According to Zillow’s latest paint color analysis, gray is on trend, and if you’re not there already, a few cans of paint can pay dividends at closing. And before you get too excited over your Repose Gray walls, the study found that shade matters too. More specifically, homes with deep gray or graphite kitchens can bump your final selling price up — somewhere to the tune of $2,512 more, and dark gray living rooms can add about $1,755 to your final offer. And while a white kitchen may be stunning on Insta, it could cost you $600 or more when you sell — so says Zillow, at least.
And before you reach for Agreeable Gray, Zillow’s survey shows that placement matters too. While gray kitchens and living rooms are money — front doors and bathrooms are another story. The study revealed that cement gray (a mid-tone gray) on your front door is uninviting and could potentially drop your profits by as much as $3,365 (black doors are where it’s at, folks). And if you were thinking about an underwater theme with blue hues in your bathroom, opt for earth tones (think terra-cotta brown) instead — it could potentially bring you about $1,624 more than that other house down the block.
Why Is Everyone Gaga For Gray?
Eric Bramlett, realtor, home stager, and owner of Bramlett Residential in Austin, TX, says that gray is “The design world’s darling because it’s the master of disguise, It embodies warm or cool hues based on its shade and is applauded for its adaptability.” Bramlett adds that gray “stands out and seamlessly melds into any design, all at once.”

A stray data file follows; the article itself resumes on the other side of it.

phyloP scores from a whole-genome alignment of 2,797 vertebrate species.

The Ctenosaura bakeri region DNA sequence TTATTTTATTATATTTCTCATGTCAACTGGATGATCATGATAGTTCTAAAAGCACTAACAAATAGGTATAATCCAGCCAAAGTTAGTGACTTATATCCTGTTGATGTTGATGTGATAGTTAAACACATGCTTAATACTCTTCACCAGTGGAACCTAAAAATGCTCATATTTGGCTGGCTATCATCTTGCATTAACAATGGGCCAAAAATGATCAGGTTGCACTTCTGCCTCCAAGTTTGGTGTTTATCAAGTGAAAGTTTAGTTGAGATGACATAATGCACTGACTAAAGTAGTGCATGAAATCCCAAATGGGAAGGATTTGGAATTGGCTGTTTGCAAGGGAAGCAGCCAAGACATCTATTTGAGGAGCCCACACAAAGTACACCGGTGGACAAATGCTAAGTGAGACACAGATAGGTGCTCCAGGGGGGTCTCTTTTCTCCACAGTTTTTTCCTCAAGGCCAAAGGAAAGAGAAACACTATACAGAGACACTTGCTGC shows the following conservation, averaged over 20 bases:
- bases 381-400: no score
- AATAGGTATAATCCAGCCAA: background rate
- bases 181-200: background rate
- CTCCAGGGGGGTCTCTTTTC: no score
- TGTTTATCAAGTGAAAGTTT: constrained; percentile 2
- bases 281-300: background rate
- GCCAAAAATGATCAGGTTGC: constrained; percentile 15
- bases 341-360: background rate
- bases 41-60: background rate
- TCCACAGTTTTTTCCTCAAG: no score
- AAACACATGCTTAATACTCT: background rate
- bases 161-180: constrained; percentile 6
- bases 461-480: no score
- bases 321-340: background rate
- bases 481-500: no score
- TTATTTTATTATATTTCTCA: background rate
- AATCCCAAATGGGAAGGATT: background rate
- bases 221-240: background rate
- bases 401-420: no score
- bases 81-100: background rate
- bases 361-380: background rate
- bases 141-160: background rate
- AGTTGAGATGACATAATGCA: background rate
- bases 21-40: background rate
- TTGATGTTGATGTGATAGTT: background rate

Regarding its incredible popularity in kitchens and living rooms over the years, Bramlett says, “Gray brings balance to these high-energy, frequently visited areas. It dials down the hustle-bustle of daily life, infusing calm and creating an inviting aura.”
Brad Smith, Interior Designer and CEO of Omni Home Ideas adds that gray can “be both cozy and sophisticated at the same time. Plus, its neutrality allows for more daring choices in furniture, artwork, and accessories.”
After a bit of digging, we found that gray has been enjoying its fifteen minutes of fame for some time now. We found plenty of evidence that the broody hue has been making the rounds on social media as far back as 2016.
Mary Liz was ahead of the curve when she painted her living room wall in “Raccoon Fur” by Benjamin Moore in 2016. We can only guess that it was so good she went back for more in 2021 with a bedroom painted in “Homburg Gray” by Sherwin Williams.
And while some people love posting photos of their Insta-worthy gray walls, others are clearly over it and have been for some time — like Gina and Majka sharing their annoyance with the Twittersphere:
To each their own, we guess.
So What About Bedrooms and Sleep?
While Zillow’s survey made no mention of what gray bedrooms can fetch. Smith says, “Gray can work well in bedrooms depending on the shade and what it’s paired with, and lighter grays can evoke a serene, peaceful atmosphere conducive to relaxation and sleep.” Smith adds, “Gray is also an excellent base for layering different textures and patterns to create interest.”
And for those who don’t “feel gray” in their bedroom, Smith says, suggests other colors that are known for promoting restful sleep, like shades of blue (known to have a calming effect), soft greens that bring a touch of nature indoors, and warmer neutrals like beige or cream that create a cozy, welcoming vibe.”
Zillow Group, Inc. “Design goes dark: Buyers pay more for homes painted in moody hues,” https://zillow.mediaroom.com/2023-06-20-Design-goes-dark-Buyers-pay-more-for-homes-painted-in-moody-hues. June 20, 2023.
Bramlett, Eric. Author interview. June 2023.
Smith, Brad. Author interview. June 2023.